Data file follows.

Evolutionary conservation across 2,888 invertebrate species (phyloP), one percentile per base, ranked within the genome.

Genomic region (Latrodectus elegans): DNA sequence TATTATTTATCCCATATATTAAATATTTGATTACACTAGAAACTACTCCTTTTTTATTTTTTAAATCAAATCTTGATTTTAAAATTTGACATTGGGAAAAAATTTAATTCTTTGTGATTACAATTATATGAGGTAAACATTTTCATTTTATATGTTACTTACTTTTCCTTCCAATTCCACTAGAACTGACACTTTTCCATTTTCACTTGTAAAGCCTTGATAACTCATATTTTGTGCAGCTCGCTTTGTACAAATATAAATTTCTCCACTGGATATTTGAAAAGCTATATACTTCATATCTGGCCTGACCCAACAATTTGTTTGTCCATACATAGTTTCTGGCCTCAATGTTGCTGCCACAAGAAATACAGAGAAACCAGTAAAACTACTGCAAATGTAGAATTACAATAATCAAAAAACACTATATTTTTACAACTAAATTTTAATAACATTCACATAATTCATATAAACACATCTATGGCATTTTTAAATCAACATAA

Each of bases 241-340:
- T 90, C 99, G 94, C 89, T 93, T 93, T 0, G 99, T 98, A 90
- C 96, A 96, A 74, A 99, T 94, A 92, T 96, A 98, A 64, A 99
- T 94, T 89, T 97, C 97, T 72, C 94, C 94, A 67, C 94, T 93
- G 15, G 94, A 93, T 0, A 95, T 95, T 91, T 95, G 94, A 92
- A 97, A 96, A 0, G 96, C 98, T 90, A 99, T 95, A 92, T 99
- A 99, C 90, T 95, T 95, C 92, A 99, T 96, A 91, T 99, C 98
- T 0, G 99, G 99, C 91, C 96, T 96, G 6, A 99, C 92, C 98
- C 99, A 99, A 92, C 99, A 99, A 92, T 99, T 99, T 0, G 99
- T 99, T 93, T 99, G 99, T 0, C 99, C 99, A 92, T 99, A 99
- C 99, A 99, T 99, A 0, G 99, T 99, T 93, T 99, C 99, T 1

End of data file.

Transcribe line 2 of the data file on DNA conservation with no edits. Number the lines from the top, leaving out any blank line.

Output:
Genomic region (Latrodectus elegans): DNA sequence TATTATTTATCCCATATATTAAATATTTGATTACACTAGAAACTACTCCTTTTTTATTTTTTAAATCAAATCTTGATTTTAAAATTTGACATTGGGAAAAAATTTAATTCTTTGTGATTACAATTATATGAGGTAAACATTTTCATTTTATATGTTACTTACTTTTCCTTCCAATTCCACTAGAACTGACACTTTTCCATTTTCACTTGTAAAGCCTTGATAACTCATATTTTGTGCAGCTCGCTTTGTACAAATATAAATTTCTCCACTGGATATTTGAAAAGCTATATACTTCATATCTGGCCTGACCCAACAATTTGTTTGTCCATACATAGTTTCTGGCCTCAATGTTGCTGCCACAAGAAATACAGAGAAACCAGTAAAACTACTGCAAATGTAGAATTACAATAATCAAAAAACACTATATTTTTACAACTAAATTTTAATAACATTCACATAATTCATATAAACACATCTATGGCATTTTTAAATCAACATAA